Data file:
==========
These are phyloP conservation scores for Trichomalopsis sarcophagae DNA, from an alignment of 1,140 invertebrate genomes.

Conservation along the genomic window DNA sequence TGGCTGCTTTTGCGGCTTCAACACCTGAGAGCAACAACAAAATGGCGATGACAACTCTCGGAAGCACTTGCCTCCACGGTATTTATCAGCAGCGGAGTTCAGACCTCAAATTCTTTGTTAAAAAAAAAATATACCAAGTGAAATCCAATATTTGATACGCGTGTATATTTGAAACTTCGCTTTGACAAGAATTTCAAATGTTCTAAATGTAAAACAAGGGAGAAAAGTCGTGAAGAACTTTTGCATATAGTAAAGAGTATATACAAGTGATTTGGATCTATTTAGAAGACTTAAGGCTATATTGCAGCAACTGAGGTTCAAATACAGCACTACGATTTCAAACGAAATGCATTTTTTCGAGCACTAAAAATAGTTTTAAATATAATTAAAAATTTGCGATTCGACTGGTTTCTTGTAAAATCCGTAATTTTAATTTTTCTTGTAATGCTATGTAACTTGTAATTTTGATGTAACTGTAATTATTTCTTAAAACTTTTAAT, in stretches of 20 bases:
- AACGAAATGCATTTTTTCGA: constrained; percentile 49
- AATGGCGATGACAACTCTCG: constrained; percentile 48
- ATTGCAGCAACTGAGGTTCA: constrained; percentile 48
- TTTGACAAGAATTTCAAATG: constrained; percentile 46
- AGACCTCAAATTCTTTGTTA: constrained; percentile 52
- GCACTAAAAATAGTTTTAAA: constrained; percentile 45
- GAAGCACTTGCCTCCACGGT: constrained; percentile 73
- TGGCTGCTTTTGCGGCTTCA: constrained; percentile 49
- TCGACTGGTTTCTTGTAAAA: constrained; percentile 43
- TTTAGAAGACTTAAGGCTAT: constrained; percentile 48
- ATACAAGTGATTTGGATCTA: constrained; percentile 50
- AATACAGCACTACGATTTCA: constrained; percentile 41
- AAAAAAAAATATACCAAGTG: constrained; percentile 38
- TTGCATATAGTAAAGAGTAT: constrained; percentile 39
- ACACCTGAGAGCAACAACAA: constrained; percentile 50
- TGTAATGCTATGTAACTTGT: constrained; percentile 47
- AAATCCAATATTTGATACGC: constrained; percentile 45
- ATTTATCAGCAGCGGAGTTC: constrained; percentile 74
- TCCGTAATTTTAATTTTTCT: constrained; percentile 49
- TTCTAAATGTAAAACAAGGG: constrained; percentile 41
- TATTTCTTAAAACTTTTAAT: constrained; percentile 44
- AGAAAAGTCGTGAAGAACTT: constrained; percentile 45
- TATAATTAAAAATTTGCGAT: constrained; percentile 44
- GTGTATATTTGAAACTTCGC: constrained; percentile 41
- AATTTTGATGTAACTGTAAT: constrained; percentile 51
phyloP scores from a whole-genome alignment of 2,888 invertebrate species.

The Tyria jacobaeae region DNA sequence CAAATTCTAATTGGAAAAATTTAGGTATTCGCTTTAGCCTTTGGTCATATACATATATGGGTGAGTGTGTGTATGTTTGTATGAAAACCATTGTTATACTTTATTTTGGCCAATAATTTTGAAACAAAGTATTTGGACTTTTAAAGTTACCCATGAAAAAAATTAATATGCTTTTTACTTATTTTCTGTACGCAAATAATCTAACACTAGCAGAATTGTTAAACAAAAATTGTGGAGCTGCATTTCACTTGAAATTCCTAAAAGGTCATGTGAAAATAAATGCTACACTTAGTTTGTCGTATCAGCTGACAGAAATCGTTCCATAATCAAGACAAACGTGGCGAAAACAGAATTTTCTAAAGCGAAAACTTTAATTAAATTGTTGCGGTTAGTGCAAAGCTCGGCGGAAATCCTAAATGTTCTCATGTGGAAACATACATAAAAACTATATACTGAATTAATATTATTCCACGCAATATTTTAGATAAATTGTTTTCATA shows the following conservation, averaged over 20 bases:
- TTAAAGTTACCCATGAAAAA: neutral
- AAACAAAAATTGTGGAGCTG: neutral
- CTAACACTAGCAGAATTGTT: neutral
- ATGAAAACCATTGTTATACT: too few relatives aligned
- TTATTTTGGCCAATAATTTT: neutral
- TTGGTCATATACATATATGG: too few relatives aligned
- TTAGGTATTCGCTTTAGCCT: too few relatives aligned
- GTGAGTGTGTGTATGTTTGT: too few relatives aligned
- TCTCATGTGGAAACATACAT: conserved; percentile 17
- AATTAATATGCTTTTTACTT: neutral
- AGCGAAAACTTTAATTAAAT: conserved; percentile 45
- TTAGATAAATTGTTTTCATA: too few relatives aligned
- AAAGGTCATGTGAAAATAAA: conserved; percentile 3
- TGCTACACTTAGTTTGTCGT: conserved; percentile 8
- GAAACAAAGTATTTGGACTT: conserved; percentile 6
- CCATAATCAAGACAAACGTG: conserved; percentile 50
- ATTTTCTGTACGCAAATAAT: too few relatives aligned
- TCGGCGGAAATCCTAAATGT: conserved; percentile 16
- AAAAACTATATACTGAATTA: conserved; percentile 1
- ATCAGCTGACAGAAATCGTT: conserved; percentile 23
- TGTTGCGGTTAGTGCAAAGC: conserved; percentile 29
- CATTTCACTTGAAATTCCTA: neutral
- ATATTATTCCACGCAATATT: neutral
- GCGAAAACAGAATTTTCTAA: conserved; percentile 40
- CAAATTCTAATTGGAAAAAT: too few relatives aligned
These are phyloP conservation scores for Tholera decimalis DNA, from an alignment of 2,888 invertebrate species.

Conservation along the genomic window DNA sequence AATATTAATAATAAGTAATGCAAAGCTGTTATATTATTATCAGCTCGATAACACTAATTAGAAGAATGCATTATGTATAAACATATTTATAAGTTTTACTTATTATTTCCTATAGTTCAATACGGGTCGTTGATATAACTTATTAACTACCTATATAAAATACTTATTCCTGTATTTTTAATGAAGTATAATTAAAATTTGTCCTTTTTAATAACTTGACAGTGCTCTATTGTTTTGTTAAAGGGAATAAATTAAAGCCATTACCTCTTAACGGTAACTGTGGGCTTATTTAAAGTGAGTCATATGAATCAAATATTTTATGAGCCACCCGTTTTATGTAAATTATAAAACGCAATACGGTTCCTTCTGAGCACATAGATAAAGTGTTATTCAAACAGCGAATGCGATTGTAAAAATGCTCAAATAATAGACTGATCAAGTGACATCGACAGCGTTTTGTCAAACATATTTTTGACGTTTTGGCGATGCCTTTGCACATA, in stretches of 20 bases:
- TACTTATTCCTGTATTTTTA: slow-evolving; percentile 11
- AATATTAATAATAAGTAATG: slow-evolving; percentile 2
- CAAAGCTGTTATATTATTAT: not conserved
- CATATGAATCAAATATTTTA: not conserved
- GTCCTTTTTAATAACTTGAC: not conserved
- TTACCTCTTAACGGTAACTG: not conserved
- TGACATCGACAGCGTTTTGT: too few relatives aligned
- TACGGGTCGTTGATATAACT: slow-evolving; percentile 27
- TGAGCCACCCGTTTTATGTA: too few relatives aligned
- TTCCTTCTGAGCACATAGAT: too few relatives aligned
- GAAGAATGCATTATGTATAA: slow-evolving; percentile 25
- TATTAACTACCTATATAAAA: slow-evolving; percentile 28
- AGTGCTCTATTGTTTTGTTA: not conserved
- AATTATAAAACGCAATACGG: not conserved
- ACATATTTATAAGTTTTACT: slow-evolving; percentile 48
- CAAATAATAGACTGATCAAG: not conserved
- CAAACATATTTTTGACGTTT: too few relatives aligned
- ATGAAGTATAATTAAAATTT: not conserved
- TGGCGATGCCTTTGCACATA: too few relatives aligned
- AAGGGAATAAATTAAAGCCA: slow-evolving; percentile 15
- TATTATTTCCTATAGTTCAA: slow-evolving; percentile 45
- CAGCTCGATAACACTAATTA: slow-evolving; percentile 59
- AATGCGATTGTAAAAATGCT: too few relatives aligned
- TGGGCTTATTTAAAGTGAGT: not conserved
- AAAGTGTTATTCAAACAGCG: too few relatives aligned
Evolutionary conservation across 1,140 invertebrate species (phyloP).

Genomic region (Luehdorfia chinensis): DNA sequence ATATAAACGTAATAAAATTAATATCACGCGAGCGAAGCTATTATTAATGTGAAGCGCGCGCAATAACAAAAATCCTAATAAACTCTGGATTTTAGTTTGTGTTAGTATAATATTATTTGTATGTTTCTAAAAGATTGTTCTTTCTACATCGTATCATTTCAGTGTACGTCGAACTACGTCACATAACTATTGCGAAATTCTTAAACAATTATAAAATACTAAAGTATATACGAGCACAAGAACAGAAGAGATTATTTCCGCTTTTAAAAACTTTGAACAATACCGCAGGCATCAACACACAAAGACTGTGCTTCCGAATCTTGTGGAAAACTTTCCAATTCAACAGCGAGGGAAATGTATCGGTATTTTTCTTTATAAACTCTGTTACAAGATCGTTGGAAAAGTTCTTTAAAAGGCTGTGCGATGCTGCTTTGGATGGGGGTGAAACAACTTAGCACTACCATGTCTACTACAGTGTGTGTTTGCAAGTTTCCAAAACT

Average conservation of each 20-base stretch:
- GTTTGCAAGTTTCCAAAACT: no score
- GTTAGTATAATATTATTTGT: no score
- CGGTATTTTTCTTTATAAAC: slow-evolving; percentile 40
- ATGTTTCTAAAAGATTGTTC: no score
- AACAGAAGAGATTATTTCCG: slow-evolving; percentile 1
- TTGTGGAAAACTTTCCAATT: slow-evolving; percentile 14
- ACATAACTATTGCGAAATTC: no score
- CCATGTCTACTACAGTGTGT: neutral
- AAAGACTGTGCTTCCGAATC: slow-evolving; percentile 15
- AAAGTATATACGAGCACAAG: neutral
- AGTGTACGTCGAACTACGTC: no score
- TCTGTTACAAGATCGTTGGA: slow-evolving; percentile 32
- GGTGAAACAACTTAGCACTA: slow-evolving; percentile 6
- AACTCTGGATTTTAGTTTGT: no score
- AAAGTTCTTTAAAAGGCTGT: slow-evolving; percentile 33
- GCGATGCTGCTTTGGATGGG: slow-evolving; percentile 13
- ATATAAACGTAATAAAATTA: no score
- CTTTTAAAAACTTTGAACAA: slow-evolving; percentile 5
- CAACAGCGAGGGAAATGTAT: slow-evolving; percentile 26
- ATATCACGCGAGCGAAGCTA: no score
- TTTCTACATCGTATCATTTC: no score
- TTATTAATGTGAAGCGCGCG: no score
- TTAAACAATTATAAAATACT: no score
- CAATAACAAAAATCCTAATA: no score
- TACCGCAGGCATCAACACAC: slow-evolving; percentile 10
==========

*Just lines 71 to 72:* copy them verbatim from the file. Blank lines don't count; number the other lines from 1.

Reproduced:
- ACATATTTATAAGTTTTACT: slow-evolving; percentile 48
- CAAATAATAGACTGATCAAG: not conserved